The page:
Both emotionally connected, happy couples and emotionally disengaged, unhappy couples struggle with similar challenges.

Often the difference in satisfaction in a relationship is not related to the actual issue, but rather how partners discuss the issue (or don’t) and how they work together to make things better for both partners.

When you and your significant other attack what makes each partner unique in the relationship, then you know you’re struggling with an unsolvable problem in a destructive way.

In fact, Dr. John Gottman and Dr. Robert Levenson were able to predict divorce with an 88% accuracy if a couple had more destructive moments in conflict than constructive5. In comparison, couples who had a stable relationship years later had five positive and constructive moments for every negative one, and the negatives were less harsh.

The key to managing differences starts with honouring the differences

“When choosing a long-term partner, you will inevitably be choosing a particular set of unsolvable problems that you’ll be grappling with for the next one, 20, or 50 years.” – Psychologist Dan Wile, After the Honeymoon.

When you commit to someone, you are committing to a relationship with both their good and annoying parts. As Stan Tatkin, PsyD. likes to remind us, all people – including you and me – are annoying and difficult.

Like an annoying dairy intolerance, we have to learn to live with this knowledge about ourselves and our relationship.

Every couple has a set of unsolvable problems that they have to learn to manage if the relationship is to be satisfactory and work well for both partners.

If you don’t learn how to manage it well, you become gridlocked and the satisfaction of your relationship will be low. This is because the nasty way your differences are handled spill into even the positive aspects of your relationship, such as your emotional connection, playfulness and sexuality.

Relationships fail mostly because partners do not want to accept their lover wholeheartedly. Rather they accept their partner on condition that they’ll change over time. That’s a recipe for failure.

“If we did an autopsy on all failed relationships, the number of couples where at least one of the partners was ambivalent – either not all in or waiting for their partner to change – would be very high… If you don’t or can’t accept your partner as they are right now, without cherry-picking the parts you like, you’re in trouble already. Nobody signs up for marriage because they want to be changed by their partner. It doesn’t work. Ever. Go all in or go home. Marriage and commitment can only work if we accept each other wholeheartedly.” – Stan Tatkin, We Do

Step 3: Decide if you can live with the issue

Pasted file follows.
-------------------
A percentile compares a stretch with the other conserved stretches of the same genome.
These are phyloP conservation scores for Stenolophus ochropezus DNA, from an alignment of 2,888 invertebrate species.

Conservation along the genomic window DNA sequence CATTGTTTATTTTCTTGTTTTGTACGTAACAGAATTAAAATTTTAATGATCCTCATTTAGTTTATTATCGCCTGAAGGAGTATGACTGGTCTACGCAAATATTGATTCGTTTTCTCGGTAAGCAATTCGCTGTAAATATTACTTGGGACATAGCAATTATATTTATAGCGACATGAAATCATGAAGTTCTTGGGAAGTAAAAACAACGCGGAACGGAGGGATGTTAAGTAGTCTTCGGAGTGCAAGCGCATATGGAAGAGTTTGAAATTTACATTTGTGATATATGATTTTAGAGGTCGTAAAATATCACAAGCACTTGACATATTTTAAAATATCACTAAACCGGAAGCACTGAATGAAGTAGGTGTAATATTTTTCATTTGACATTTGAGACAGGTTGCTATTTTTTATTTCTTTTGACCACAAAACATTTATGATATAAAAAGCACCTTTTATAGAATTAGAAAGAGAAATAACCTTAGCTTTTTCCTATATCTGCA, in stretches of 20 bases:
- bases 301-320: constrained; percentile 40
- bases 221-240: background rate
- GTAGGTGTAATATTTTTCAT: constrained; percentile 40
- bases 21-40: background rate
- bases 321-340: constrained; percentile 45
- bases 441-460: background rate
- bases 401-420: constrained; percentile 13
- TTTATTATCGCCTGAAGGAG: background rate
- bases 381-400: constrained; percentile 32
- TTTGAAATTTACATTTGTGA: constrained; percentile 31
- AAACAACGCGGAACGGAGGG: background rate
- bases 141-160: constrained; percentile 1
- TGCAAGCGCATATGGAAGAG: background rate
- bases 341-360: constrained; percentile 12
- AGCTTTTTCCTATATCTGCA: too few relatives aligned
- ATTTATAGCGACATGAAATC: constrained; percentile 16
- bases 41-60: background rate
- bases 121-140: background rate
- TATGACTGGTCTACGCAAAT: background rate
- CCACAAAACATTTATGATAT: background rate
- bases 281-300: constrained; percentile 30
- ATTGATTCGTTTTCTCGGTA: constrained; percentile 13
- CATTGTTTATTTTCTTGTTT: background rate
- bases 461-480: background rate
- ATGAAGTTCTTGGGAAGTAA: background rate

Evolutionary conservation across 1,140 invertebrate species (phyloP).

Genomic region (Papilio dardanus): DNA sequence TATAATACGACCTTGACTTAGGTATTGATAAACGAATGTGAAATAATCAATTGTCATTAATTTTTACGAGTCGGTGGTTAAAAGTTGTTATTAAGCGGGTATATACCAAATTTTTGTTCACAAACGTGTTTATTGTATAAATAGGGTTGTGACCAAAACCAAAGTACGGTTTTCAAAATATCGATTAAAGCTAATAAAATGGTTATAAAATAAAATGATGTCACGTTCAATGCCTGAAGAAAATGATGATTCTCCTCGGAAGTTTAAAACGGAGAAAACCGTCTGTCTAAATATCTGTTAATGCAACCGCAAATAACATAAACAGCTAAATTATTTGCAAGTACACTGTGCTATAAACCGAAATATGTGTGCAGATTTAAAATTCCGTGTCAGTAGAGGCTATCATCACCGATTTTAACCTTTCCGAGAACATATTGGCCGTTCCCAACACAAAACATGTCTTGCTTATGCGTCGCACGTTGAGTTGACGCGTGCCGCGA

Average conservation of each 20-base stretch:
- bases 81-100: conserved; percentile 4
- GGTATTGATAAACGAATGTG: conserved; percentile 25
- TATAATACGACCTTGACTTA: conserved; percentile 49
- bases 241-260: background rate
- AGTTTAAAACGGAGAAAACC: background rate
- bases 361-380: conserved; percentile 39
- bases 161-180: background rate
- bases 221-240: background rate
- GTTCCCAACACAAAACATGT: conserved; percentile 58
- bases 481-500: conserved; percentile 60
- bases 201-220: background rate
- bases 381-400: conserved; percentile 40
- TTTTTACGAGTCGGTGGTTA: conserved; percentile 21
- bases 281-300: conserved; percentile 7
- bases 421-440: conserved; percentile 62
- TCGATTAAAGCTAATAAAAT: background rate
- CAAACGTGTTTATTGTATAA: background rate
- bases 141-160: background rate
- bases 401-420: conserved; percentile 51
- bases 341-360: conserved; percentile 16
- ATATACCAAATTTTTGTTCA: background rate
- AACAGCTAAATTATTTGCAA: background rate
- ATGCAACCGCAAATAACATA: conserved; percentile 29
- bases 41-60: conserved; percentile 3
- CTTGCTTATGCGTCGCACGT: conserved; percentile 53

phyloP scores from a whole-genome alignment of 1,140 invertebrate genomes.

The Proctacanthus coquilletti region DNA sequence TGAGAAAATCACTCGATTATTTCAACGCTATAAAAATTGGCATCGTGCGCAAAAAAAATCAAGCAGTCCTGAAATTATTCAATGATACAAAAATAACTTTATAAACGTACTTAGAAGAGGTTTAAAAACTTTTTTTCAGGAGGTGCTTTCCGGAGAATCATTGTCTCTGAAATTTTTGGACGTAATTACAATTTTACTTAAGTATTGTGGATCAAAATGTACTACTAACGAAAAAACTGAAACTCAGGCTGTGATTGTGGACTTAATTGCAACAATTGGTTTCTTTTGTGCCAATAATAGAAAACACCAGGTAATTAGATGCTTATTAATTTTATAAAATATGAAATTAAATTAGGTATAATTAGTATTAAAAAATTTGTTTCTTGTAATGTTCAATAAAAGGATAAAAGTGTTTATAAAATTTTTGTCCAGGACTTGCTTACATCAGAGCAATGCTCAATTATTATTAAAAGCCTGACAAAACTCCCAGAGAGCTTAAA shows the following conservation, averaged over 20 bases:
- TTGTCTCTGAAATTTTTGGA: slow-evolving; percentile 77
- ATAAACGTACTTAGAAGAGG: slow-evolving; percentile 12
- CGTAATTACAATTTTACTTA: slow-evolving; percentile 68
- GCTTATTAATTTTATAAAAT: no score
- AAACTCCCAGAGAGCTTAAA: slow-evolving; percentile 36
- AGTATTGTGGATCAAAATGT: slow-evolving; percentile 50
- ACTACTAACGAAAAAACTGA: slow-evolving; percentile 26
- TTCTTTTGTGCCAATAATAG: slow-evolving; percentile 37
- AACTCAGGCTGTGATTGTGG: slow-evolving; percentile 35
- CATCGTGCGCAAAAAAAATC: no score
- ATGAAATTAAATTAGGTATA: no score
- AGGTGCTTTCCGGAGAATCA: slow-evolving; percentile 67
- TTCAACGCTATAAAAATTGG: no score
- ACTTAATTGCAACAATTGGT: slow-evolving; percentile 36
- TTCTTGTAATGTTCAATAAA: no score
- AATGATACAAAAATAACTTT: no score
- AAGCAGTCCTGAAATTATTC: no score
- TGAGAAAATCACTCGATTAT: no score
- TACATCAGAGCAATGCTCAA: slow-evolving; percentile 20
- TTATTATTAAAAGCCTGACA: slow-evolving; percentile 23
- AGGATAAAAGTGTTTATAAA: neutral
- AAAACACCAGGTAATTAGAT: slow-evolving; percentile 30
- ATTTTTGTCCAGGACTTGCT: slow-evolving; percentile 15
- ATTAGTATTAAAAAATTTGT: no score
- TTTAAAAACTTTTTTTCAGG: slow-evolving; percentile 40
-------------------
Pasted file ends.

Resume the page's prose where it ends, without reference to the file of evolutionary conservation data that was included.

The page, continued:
The final step is determining whether your relationship problem is something you can live with. This is different for each person.

When it comes to committing to a relationship, researchers discovered that happier, more committed couples clearly and deliberately decide their relationship path rather than slide into it 8.

“Too many [couples] slide through major transitions or life experiences rather than deciding who they are and where they intend to go.” – Fighting for Your Marriage

Often, couples make life-altering decisions with positive intent but without fully thinking them through.

Before fully committing to a relationship, you need to talk about the core issues of love relationships and decide which are deal-breakers.

Marriage and commitment can only work if we accept each other wholeheartedly

Sometimes unsolvable problems are deal-breakers

“A deal-breaker is any matter that would disqualify a partner from a committed relationship despite other wonderful conditions.” – Stan Tatkin, We Do

Couples all over the world wrestle with problems that can be deal-breakers in a long-term relationship. These could be issues of trust, commitment, fidelity, family values, etcetera.

As you get to know your partner, work on accepting your differences and be honest when you struggle. Sometimes being honest with each other and deciding to end things, saves you the drama and emotional pain of sliding into a relationship with the unrealistic hope that things will change. Sometimes things do change, but most often they don’t.

Love requires hard choices and when you face those choices honestly and don’t abandon yourself, it’s easier to find or create a relationship that is deeply fulfilling and meaningful in the long term.

This article was first published on Kylebenson.net, read the full article , with references, here.